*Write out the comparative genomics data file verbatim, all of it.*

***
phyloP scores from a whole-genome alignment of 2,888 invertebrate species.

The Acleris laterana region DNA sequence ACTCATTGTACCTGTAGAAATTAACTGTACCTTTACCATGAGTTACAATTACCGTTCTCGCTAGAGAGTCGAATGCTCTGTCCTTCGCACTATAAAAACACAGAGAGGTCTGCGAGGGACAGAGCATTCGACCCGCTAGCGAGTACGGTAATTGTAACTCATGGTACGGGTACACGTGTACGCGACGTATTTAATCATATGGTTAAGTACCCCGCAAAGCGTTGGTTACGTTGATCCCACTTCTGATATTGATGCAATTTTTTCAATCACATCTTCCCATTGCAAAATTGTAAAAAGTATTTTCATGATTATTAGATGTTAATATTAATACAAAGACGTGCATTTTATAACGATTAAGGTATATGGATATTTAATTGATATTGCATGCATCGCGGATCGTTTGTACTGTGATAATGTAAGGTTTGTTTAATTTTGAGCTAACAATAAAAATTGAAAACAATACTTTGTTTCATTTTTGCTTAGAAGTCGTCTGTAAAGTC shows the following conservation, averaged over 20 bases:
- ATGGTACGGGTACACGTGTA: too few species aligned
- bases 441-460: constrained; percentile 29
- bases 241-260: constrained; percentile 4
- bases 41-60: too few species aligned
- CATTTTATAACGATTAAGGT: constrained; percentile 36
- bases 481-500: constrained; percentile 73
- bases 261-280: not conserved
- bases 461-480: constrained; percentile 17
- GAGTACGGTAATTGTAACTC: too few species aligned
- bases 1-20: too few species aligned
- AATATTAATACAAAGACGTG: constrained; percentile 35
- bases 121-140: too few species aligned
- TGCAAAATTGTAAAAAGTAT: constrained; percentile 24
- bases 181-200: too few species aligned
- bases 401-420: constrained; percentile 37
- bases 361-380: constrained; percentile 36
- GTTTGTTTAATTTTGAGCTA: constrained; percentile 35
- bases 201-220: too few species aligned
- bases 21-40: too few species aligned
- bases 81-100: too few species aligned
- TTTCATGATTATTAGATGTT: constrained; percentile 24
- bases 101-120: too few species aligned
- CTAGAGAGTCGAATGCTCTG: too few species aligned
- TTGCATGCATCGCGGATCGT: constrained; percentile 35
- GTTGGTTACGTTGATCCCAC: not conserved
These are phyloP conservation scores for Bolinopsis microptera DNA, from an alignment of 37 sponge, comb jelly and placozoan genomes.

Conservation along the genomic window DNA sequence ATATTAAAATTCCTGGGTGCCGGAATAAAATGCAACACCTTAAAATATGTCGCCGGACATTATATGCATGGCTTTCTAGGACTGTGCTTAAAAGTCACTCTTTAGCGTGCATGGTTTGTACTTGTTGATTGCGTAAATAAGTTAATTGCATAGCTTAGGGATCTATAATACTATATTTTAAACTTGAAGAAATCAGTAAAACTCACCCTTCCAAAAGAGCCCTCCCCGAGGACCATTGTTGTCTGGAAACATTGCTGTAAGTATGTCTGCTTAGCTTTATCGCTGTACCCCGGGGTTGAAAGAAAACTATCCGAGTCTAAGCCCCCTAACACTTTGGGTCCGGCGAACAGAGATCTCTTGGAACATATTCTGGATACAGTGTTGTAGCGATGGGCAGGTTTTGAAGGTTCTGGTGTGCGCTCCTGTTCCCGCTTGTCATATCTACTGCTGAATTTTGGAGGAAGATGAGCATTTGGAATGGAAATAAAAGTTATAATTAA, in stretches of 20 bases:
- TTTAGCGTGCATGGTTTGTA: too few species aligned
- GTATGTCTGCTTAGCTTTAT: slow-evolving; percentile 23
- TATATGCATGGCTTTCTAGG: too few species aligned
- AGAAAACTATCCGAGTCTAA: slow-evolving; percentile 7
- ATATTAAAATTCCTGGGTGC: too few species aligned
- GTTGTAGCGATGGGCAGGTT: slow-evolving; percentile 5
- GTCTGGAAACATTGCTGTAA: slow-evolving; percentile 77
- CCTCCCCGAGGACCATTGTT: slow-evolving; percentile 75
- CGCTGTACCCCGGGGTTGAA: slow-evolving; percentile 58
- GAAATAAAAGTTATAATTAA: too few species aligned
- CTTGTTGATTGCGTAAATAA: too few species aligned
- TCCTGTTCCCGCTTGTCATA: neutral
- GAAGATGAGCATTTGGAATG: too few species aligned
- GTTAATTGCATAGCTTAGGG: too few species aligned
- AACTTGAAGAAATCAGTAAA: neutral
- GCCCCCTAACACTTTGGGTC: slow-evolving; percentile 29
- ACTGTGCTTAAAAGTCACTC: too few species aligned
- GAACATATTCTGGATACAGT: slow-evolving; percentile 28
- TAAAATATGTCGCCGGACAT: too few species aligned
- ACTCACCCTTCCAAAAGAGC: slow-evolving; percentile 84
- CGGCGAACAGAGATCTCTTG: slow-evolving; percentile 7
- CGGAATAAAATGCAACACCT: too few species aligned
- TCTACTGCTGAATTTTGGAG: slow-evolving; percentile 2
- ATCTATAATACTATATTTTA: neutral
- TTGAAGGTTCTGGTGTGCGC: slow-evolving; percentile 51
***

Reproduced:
phyloP scores from a whole-genome alignment of 2,888 invertebrate species.

The Acleris laterana region DNA sequence ACTCATTGTACCTGTAGAAATTAACTGTACCTTTACCATGAGTTACAATTACCGTTCTCGCTAGAGAGTCGAATGCTCTGTCCTTCGCACTATAAAAACACAGAGAGGTCTGCGAGGGACAGAGCATTCGACCCGCTAGCGAGTACGGTAATTGTAACTCATGGTACGGGTACACGTGTACGCGACGTATTTAATCATATGGTTAAGTACCCCGCAAAGCGTTGGTTACGTTGATCCCACTTCTGATATTGATGCAATTTTTTCAATCACATCTTCCCATTGCAAAATTGTAAAAAGTATTTTCATGATTATTAGATGTTAATATTAATACAAAGACGTGCATTTTATAACGATTAAGGTATATGGATATTTAATTGATATTGCATGCATCGCGGATCGTTTGTACTGTGATAATGTAAGGTTTGTTTAATTTTGAGCTAACAATAAAAATTGAAAACAATACTTTGTTTCATTTTTGCTTAGAAGTCGTCTGTAAAGTC shows the following conservation, averaged over 20 bases:
- ATGGTACGGGTACACGTGTA: too few species aligned
- bases 441-460: constrained; percentile 29
- bases 241-260: constrained; percentile 4
- bases 41-60: too few species aligned
- CATTTTATAACGATTAAGGT: constrained; percentile 36
- bases 481-500: constrained; percentile 73
- bases 261-280: not conserved
- bases 461-480: constrained; percentile 17
- GAGTACGGTAATTGTAACTC: too few species aligned
- bases 1-20: too few species aligned
- AATATTAATACAAAGACGTG: constrained; percentile 35
- bases 121-140: too few species aligned
- TGCAAAATTGTAAAAAGTAT: constrained; percentile 24
- bases 181-200: too few species aligned
- bases 401-420: constrained; percentile 37
- bases 361-380: constrained; percentile 36
- GTTTGTTTAATTTTGAGCTA: constrained; percentile 35
- bases 201-220: too few species aligned
- bases 21-40: too few species aligned
- bases 81-100: too few species aligned
- TTTCATGATTATTAGATGTT: constrained; percentile 24
- bases 101-120: too few species aligned
- CTAGAGAGTCGAATGCTCTG: too few species aligned
- TTGCATGCATCGCGGATCGT: constrained; percentile 35
- GTTGGTTACGTTGATCCCAC: not conserved
These are phyloP conservation scores for Bolinopsis microptera DNA, from an alignment of 37 sponge, comb jelly and placozoan genomes.

Conservation along the genomic window DNA sequence ATATTAAAATTCCTGGGTGCCGGAATAAAATGCAACACCTTAAAATATGTCGCCGGACATTATATGCATGGCTTTCTAGGACTGTGCTTAAAAGTCACTCTTTAGCGTGCATGGTTTGTACTTGTTGATTGCGTAAATAAGTTAATTGCATAGCTTAGGGATCTATAATACTATATTTTAAACTTGAAGAAATCAGTAAAACTCACCCTTCCAAAAGAGCCCTCCCCGAGGACCATTGTTGTCTGGAAACATTGCTGTAAGTATGTCTGCTTAGCTTTATCGCTGTACCCCGGGGTTGAAAGAAAACTATCCGAGTCTAAGCCCCCTAACACTTTGGGTCCGGCGAACAGAGATCTCTTGGAACATATTCTGGATACAGTGTTGTAGCGATGGGCAGGTTTTGAAGGTTCTGGTGTGCGCTCCTGTTCCCGCTTGTCATATCTACTGCTGAATTTTGGAGGAAGATGAGCATTTGGAATGGAAATAAAAGTTATAATTAA, in stretches of 20 bases:
- TTTAGCGTGCATGGTTTGTA: too few species aligned
- GTATGTCTGCTTAGCTTTAT: slow-evolving; percentile 23
- TATATGCATGGCTTTCTAGG: too few species aligned
- AGAAAACTATCCGAGTCTAA: slow-evolving; percentile 7
- ATATTAAAATTCCTGGGTGC: too few species aligned
- GTTGTAGCGATGGGCAGGTT: slow-evolving; percentile 5
- GTCTGGAAACATTGCTGTAA: slow-evolving; percentile 77
- CCTCCCCGAGGACCATTGTT: slow-evolving; percentile 75
- CGCTGTACCCCGGGGTTGAA: slow-evolving; percentile 58
- GAAATAAAAGTTATAATTAA: too few species aligned
- CTTGTTGATTGCGTAAATAA: too few species aligned
- TCCTGTTCCCGCTTGTCATA: neutral
- GAAGATGAGCATTTGGAATG: too few species aligned
- GTTAATTGCATAGCTTAGGG: too few species aligned
- AACTTGAAGAAATCAGTAAA: neutral
- GCCCCCTAACACTTTGGGTC: slow-evolving; percentile 29
- ACTGTGCTTAAAAGTCACTC: too few species aligned
- GAACATATTCTGGATACAGT: slow-evolving; percentile 28
- TAAAATATGTCGCCGGACAT: too few species aligned
- ACTCACCCTTCCAAAAGAGC: slow-evolving; percentile 84
- CGGCGAACAGAGATCTCTTG: slow-evolving; percentile 7
- CGGAATAAAATGCAACACCT: too few species aligned
- TCTACTGCTGAATTTTGGAG: slow-evolving; percentile 2
- ATCTATAATACTATATTTTA: neutral
- TTGAAGGTTCTGGTGTGCGC: slow-evolving; percentile 51